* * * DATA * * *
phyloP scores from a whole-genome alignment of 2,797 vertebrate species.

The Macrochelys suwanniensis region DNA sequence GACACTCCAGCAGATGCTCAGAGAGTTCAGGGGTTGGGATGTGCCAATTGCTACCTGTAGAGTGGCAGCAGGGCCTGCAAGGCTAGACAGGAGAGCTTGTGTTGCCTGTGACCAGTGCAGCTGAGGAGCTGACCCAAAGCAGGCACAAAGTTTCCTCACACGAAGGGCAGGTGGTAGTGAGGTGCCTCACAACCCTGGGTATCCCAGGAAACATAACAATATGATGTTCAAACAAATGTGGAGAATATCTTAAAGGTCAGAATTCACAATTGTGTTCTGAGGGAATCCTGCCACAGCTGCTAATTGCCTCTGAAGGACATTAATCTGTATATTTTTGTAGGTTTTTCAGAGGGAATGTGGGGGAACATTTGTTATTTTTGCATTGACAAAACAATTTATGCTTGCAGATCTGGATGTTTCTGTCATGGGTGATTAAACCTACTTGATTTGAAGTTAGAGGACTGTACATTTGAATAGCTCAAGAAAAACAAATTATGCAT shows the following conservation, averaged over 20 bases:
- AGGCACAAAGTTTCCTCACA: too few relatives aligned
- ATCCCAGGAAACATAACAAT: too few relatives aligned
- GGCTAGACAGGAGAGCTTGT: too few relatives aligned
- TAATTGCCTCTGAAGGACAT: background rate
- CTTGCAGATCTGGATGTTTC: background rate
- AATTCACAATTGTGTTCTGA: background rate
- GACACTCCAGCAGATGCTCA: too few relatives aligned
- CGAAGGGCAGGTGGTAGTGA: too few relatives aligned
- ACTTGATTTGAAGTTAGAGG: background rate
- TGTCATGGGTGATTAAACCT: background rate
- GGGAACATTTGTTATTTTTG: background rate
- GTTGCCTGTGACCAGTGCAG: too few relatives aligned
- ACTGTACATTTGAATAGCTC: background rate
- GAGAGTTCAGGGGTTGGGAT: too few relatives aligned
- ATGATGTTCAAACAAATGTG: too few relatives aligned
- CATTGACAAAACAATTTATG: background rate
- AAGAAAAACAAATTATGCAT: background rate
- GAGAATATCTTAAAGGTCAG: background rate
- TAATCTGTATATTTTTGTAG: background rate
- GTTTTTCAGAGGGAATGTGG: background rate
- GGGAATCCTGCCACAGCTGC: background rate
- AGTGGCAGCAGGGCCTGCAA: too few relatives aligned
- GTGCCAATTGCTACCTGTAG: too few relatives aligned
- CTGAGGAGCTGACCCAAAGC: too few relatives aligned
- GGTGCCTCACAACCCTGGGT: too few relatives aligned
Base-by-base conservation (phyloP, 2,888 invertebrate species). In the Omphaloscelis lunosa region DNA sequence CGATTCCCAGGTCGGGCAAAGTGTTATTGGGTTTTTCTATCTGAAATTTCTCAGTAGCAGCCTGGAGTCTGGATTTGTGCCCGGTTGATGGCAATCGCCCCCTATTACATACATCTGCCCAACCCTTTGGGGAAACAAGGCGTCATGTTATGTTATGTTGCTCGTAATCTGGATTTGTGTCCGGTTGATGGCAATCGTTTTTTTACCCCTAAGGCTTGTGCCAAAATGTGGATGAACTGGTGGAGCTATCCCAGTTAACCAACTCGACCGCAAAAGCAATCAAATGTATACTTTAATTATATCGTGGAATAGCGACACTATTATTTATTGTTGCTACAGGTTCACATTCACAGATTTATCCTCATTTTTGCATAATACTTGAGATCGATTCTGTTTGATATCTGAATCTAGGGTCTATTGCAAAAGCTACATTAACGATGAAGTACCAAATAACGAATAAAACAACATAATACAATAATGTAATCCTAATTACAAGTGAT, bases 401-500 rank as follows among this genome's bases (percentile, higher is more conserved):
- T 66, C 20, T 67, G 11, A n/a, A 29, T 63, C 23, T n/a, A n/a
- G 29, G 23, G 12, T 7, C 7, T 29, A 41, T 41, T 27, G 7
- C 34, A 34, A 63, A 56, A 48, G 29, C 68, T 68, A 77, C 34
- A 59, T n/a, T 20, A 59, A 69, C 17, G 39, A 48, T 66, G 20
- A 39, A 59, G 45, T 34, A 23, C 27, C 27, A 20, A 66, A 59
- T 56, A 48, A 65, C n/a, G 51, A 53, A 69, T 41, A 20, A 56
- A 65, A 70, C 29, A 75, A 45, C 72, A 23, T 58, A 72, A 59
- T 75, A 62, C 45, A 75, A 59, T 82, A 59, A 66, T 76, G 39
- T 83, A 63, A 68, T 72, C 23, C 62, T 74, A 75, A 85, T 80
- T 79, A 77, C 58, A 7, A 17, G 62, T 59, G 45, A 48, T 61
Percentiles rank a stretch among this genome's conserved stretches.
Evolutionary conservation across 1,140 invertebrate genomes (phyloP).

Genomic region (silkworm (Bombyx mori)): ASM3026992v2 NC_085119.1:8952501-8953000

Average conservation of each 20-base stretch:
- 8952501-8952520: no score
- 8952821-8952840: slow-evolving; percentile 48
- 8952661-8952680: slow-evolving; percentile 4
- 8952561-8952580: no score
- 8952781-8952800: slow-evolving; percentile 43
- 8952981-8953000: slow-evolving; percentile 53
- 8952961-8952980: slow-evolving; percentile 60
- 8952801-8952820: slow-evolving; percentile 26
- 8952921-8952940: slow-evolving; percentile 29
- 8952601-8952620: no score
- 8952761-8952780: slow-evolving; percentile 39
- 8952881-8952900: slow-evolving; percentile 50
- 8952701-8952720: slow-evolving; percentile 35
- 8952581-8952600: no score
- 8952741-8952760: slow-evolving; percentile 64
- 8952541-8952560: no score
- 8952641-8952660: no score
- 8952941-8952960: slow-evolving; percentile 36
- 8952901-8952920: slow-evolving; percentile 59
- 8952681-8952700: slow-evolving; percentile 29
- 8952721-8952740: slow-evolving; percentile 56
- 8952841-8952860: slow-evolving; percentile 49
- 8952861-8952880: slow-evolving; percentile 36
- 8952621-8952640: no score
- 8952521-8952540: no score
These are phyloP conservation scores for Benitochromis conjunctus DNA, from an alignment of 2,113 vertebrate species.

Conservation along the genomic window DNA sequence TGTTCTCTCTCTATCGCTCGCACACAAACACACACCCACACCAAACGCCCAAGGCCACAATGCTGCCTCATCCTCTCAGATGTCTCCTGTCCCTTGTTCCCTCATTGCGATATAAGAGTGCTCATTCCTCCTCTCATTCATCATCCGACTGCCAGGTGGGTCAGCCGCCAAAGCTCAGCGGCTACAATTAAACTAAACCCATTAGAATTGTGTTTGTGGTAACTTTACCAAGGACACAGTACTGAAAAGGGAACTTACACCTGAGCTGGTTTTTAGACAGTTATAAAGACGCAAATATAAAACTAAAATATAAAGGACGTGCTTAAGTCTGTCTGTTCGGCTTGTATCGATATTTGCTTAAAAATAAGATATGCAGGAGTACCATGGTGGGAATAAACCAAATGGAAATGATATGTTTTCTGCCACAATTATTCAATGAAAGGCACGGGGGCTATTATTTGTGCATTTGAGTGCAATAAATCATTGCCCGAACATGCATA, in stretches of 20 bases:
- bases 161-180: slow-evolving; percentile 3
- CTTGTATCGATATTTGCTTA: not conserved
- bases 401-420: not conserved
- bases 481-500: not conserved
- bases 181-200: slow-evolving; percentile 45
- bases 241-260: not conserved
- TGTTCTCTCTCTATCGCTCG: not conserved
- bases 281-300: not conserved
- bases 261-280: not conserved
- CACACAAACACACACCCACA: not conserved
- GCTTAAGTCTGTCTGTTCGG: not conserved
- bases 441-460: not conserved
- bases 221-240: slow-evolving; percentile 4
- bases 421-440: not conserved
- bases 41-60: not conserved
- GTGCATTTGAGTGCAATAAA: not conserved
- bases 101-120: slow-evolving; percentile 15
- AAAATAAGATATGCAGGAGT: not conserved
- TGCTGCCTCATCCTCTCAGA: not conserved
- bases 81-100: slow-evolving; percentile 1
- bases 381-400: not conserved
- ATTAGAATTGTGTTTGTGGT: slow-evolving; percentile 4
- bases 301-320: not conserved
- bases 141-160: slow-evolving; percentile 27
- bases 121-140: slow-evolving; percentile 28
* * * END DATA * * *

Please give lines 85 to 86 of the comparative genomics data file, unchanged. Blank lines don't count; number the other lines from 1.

- GTGCATTTGAGTGCAATAAA: not conserved
- bases 101-120: slow-evolving; percentile 15